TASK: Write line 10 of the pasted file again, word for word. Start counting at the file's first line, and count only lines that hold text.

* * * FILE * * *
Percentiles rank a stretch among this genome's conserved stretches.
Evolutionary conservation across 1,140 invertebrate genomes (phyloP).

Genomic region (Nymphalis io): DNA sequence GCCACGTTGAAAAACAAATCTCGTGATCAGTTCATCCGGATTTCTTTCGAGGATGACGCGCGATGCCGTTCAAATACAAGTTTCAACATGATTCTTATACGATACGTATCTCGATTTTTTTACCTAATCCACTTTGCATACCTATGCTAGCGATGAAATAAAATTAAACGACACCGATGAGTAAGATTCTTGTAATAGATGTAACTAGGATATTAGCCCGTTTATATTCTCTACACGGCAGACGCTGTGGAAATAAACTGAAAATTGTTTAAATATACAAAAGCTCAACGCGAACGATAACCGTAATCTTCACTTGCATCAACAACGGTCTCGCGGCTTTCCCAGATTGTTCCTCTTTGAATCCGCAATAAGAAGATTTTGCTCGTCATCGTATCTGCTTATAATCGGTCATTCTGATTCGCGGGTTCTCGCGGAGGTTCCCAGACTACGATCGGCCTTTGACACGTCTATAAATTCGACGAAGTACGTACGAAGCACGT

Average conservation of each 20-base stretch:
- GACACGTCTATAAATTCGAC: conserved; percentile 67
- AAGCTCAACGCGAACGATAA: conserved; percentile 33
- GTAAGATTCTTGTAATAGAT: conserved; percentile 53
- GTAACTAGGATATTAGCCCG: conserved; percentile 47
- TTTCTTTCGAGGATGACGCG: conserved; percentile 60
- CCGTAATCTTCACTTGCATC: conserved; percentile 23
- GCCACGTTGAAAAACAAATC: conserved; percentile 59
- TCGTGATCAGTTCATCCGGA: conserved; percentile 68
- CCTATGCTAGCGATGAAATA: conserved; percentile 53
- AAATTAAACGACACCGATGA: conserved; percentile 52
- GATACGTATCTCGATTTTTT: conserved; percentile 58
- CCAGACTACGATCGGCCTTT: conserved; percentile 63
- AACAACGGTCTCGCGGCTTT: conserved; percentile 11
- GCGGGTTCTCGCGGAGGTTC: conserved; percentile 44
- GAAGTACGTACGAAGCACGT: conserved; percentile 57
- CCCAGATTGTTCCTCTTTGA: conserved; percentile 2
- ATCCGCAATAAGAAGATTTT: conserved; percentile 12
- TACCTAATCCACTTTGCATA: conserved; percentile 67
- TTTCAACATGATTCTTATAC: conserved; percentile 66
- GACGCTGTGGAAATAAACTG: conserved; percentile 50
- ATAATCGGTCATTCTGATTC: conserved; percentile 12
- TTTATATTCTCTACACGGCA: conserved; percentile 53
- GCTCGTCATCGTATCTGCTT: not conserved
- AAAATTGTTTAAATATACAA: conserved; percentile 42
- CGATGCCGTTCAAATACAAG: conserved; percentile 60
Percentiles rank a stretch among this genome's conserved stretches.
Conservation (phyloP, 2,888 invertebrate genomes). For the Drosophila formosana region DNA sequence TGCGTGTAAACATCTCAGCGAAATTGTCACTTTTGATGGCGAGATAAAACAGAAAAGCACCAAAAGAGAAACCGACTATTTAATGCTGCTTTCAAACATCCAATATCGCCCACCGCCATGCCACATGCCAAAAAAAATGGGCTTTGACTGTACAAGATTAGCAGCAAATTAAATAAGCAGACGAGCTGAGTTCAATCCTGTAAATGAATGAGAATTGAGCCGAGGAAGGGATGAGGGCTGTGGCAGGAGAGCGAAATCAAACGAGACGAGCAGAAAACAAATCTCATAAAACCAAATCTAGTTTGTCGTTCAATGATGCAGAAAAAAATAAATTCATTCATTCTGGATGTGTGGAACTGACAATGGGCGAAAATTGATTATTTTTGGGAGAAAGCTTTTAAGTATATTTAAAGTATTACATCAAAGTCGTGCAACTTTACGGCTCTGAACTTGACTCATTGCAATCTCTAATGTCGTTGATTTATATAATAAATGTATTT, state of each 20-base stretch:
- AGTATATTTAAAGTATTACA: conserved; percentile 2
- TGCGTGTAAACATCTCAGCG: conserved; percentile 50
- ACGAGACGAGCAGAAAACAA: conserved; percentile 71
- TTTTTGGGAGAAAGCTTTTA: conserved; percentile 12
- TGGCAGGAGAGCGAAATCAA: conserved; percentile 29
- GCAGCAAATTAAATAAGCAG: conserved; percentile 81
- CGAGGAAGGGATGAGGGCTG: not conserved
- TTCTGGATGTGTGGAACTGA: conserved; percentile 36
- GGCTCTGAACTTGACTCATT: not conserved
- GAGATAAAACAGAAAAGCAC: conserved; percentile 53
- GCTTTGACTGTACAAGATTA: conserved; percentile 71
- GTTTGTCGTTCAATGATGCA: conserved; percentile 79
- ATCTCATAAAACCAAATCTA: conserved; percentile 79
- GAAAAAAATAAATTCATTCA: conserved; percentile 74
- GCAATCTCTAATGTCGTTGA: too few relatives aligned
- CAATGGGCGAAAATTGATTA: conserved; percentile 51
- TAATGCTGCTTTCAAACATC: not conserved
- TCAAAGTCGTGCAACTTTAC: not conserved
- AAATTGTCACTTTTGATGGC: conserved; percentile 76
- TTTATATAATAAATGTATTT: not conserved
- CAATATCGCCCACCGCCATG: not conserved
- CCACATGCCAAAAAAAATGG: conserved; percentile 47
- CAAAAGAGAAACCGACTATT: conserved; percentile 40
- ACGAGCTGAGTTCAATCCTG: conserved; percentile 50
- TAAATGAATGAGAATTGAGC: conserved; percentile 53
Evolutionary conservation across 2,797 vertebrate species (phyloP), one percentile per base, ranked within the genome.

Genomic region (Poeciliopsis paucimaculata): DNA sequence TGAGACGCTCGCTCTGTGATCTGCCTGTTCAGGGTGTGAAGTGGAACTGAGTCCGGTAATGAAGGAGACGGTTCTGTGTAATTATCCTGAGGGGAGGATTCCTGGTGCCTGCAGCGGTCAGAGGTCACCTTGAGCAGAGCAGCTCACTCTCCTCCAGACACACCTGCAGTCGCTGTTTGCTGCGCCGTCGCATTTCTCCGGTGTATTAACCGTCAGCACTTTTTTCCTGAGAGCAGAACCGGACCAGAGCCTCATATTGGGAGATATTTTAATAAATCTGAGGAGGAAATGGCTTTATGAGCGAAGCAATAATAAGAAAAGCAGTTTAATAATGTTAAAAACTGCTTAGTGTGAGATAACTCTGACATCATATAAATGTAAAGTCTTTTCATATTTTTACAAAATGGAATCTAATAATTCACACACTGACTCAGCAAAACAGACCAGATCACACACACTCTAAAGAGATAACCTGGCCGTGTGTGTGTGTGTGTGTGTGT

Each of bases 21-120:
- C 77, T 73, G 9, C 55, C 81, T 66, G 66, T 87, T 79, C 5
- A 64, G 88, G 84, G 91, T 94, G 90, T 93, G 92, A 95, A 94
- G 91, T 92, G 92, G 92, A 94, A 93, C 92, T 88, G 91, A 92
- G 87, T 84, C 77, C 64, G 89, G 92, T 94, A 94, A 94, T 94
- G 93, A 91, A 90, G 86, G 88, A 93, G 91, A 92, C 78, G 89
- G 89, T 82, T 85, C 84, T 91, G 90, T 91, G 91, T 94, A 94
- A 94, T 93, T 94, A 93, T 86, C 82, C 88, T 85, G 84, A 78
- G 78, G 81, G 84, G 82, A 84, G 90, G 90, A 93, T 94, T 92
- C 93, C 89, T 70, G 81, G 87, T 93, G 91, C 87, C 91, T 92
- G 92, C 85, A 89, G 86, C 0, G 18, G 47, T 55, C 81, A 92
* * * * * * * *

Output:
- CCGTAATCTTCACTTGCATC: conserved; percentile 23